When we talk about Debian we must talk in the superlative. One of the reasons why Google and International Space Station are choosing Debian as their default Linux distribution is because it has (by far) the biggest package collection. At the time of writing this document, there are 61801 packages in Debian Sid (Unstable/Development distribution).
But as with many things in life, your greatest asset can be also your biggest liability—unless you take things under control. As an example, people usually complain how package versions in Debian “Stable” are too old, and they are spot on
right ignorant. The author of this document has never used Debian “Stable” outside of production and has solely relied on some of the ingenious mechanisms provided by Debian, which when properly configured can provide you with unlimited possibilities.
Pinning allows you to install and run package versions from other (Testing/Unstable/Experimental) Debian branches without having to upgrade the whole distribution to that particular branch.
You are running Debian 7.2 (Wheezy), and you want latest “libjmagick6-java” version (i.e: 6.6.9), however you only see the version which is present in Stable repository (6.2.6). When you look for the package on Debian packages, you can see that the version you want is present in Testing/Unstable.
more “Taking control over Debian and its package repositories”
This document was composed in aim to briefly reflect on Debian packaging system (dpkg) and provide information on how Debian packages are automatically created and managed (uploaded) using Maven/Ant. Scope of the document implies that the reader already has basic knowledge of Debian/dpkg and/or Maven/Ant. Even though there are concise theoretical explanation, author tried the “teach by examples” approach, thus you’ll be able to find plethora of code examples.Debian packet creation is more then just a simple hack which consists of putting right files into right directories, there’s also lot of parts of packing process which weren’t explained in depth. I highly advise you read the official Debian New Maintainers’ Guide to get a full understanding on what was tried to be said here.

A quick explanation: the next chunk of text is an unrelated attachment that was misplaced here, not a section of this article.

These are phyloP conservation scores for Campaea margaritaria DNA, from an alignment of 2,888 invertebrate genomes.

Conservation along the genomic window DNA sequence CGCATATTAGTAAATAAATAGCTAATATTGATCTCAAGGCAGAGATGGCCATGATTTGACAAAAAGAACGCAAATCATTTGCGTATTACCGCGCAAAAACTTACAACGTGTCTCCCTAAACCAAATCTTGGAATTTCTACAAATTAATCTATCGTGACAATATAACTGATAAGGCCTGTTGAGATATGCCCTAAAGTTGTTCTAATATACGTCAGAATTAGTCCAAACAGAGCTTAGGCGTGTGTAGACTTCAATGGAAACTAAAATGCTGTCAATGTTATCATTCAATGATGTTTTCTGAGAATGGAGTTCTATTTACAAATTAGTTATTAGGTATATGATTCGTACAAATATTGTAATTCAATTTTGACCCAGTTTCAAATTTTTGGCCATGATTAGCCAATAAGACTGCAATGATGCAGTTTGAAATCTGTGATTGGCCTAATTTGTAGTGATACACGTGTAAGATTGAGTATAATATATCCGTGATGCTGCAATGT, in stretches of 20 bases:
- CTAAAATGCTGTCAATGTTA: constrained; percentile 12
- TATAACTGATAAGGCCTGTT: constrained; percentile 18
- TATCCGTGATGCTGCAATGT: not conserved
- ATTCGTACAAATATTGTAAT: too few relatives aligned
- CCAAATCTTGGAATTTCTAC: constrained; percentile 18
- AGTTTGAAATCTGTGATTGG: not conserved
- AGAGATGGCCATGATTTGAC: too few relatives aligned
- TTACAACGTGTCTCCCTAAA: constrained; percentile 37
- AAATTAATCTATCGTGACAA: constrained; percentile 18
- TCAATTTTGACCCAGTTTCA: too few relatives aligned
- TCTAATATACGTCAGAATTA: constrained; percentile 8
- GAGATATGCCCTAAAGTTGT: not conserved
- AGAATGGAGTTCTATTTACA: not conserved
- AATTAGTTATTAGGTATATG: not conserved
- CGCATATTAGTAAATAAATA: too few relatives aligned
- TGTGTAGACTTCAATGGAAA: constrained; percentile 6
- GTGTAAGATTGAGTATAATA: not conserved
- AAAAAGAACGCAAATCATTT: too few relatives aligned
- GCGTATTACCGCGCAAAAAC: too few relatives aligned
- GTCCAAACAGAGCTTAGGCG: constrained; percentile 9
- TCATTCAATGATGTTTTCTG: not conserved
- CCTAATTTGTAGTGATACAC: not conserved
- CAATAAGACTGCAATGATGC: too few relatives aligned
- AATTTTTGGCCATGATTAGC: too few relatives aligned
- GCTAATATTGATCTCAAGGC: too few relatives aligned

Since intention of this document is to be as straightforward as possible, for your assistance some parts have been marked as:
- “Technical²”, providing additional technical insight, isn’t absolutely necessary and can even be skipped:
- “Additional info.”, additional notes regarding particular step, should pay attention:
more “Automating Debian package creation and management with Maven/Ant”
As I couldn’t retain my curiosity for Ubuntu’s “Raring Ringtail” release, I ended up having a dual boot with Ubuntu 13.04 and Debian Sid.
Even thought at the moment 13.04 is only 24% complete, it’s already a pretty promising release. However, one thing that heavily annoyed me is that global menu and HUD (still) don’t work out of box with Eclipse IDE.
Being part of Debian Java team (working on Eclipse) I had to do something about it. To make it as simple as possible for you, I made a package which enables mentioned features.
Package is made for/tested and working on 32/64 bit architectures on 12.04/12.10/13.04 Ubuntu.
- sudo add-apt-repository ppa:fooctrl/eclipse
- sudo apt-get update && sudo apt-get install eclipse-enable.appmenu
more “Enable global menu and HUD support in Eclipse IDE”